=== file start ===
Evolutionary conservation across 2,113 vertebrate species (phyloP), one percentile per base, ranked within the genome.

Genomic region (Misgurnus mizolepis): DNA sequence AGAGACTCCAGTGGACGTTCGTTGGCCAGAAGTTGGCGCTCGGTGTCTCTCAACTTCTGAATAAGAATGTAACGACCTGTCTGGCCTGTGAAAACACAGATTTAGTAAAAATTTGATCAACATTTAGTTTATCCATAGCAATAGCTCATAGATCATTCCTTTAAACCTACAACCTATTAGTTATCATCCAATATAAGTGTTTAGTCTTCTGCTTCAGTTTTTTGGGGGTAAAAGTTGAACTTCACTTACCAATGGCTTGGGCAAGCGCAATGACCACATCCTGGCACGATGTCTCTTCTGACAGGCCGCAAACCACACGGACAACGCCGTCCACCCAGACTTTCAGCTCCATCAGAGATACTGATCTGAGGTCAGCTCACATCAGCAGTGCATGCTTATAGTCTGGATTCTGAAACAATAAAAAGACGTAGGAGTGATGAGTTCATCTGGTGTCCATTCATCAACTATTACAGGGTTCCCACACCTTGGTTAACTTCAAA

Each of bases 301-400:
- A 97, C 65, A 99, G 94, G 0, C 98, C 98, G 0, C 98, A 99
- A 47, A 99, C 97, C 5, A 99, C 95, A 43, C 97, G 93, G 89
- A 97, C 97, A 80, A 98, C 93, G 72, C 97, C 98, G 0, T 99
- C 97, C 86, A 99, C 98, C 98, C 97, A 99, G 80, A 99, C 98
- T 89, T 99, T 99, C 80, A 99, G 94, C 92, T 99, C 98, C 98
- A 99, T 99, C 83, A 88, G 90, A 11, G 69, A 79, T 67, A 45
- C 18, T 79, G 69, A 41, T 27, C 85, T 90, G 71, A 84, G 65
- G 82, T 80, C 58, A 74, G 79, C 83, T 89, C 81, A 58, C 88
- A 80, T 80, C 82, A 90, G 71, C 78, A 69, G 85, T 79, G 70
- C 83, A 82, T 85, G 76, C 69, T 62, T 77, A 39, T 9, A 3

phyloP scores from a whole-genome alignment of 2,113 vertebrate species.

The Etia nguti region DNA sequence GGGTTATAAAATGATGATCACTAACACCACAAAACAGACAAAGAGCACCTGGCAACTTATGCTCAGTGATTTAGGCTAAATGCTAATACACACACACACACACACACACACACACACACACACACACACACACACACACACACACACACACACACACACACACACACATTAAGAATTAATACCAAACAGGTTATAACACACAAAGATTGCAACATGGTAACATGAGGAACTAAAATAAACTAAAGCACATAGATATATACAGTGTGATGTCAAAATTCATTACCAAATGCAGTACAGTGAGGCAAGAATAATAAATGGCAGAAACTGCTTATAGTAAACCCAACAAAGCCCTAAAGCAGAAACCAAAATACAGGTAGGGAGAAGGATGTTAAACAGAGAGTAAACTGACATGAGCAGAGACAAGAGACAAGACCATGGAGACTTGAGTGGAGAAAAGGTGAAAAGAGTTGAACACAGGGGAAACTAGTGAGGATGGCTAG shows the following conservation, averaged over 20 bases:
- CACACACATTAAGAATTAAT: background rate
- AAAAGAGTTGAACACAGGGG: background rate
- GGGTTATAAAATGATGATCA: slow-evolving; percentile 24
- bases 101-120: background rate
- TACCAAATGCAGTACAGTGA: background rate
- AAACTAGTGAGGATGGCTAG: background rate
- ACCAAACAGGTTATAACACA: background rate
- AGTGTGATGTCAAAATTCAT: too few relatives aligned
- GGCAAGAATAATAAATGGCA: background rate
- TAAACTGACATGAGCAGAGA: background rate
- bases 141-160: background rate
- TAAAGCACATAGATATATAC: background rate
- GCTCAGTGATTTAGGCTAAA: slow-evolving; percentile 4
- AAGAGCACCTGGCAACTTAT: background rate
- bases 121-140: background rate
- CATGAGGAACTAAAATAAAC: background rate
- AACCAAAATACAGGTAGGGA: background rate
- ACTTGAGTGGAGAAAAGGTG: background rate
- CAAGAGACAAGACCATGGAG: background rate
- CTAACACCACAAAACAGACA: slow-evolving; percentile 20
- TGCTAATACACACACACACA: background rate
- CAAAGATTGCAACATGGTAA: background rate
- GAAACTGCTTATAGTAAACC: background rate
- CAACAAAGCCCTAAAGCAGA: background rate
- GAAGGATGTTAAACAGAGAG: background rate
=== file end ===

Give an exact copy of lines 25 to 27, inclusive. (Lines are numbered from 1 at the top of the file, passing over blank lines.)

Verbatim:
- TAAACTGACATGAGCAGAGA: background rate
- bases 141-160: background rate
- TAAAGCACATAGATATATAC: background rate